Claire Rutkowski

SVP, CIO at Bentley Systems

Can you please provide a little introduction about yourself
I am based outside of Chicago. I am the chief information officer for Bentley Systems. Bentley’s software solutions accelerate project delivery and improve asset performance for the infrastructure that sustains our economy and our environment.
What has your journey to your position been like? What path have you taken?
The path I took to achieve my current position hasn’t always been straight, as is the case with many people if they are honest. I started in IT when personal computers were becoming ubiquitous (yes, I am dating myself.). I was fascinated by how simple macros and programs can make life so much easier and make work so much more efficient. Using computers to automate workflows, amalgamate data, and generally speed things up became my passion. I was a consultant for a while and then landed at Harza Engineering, which later became MWH. Little did I know I would be there for 19 years. Had I been doing the same thing every day, I never would have made it that long, but Harza (MWH) afforded me the opportunity to do different things and change my job every few years. I went from running the help desk, to delivering corporate training, to founding and expanding a project management office, to serving as Americas director in charge of field support, infrastructure and operations for all of the Americas, to the chief information officer. MWH was taken over in 2016 and I was then afforded the opportunity to join Bentley Systems.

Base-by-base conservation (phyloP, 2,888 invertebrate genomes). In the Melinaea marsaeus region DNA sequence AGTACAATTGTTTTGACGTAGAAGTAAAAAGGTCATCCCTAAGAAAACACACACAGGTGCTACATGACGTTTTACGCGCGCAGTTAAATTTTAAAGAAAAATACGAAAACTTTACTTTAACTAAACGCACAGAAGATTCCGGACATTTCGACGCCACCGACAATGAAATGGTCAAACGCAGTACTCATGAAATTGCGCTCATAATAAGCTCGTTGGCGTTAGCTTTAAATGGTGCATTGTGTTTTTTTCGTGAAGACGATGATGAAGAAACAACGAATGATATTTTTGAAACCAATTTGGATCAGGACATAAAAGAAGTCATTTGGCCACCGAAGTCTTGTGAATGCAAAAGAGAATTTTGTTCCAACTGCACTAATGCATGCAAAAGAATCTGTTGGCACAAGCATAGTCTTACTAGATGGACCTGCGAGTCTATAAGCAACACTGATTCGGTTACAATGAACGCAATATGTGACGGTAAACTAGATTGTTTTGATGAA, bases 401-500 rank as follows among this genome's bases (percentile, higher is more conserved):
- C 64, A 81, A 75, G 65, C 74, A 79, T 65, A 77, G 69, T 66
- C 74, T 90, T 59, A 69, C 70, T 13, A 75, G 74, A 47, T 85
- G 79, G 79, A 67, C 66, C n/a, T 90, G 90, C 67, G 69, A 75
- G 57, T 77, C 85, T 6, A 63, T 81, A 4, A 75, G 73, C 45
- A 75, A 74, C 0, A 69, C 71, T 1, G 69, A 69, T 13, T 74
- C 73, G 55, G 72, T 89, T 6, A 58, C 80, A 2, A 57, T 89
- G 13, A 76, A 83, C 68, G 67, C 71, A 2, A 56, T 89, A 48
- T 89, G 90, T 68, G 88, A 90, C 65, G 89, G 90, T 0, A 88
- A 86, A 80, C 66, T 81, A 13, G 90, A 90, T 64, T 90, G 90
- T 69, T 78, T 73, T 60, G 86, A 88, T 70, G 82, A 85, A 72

Has it always been your vision to reach the position you’re at? Was your current role part of your vision to become a tech leader?

I wish I could say I was so visionary that I always knew I would be a CIO, but the fact is that was never my plan. What always mattered to me was to add value to the company, no matter what I was doing. My dad must have told me “Work hard and you can’t go wrong” at least 100 times growing up. I always felt that if I could say that I made a difference at the end of the day, that would be enough. After consulting, I managed a help desk team. That role added one more “must” to me – being a leader who created a safe, fun environment for my team in which everyone felt valued, trusted, and like they made a difference. Those two guiding principles of being a good, reliable leader and adding value to my company were always the drivers in my “plan” and still drive my enthusiasm and passion for the job.

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Have you had a role model or mentor that has helped you on your journey?
I have been lucky enough to have several mentors who helped me along the way. It would be hard to name them all. One mentor used to come in at 5 a.m. every day to write thank you notes to people. He was tough after 8 a.m., but I realized that before 8 a.m. he was a very kindhearted gentleman indeed. I had a mentor who stressed never to be afraid of speaking your mind and calling it like you see it. That same mentor also taught me to “take your gut” out of it – in other words, don’t let emotions cloud decisions. I had another mentor who always got his way – on all things big and small, including ERP selections, etc., but he never ever raised his voice or got annoyed. Not one time. It was pretty remarkable. And I have had mentors who reinforced the value of relationships, helped me build confidence, or simply cheered me on and provided advice and a ready ear. They all know who they are and how much I appreciate the impact they have had on my life. One thing I would suggest to every person reading this is to have mentors. No one ever has all the answers or is done learning. Always spend time with people who can teach you things and guide you. Better yet, have several mentors who can each teach you something different.
How do you see the role of the technology leader evolving over the next 5 years?

Technology leaders need to evolve in several ways: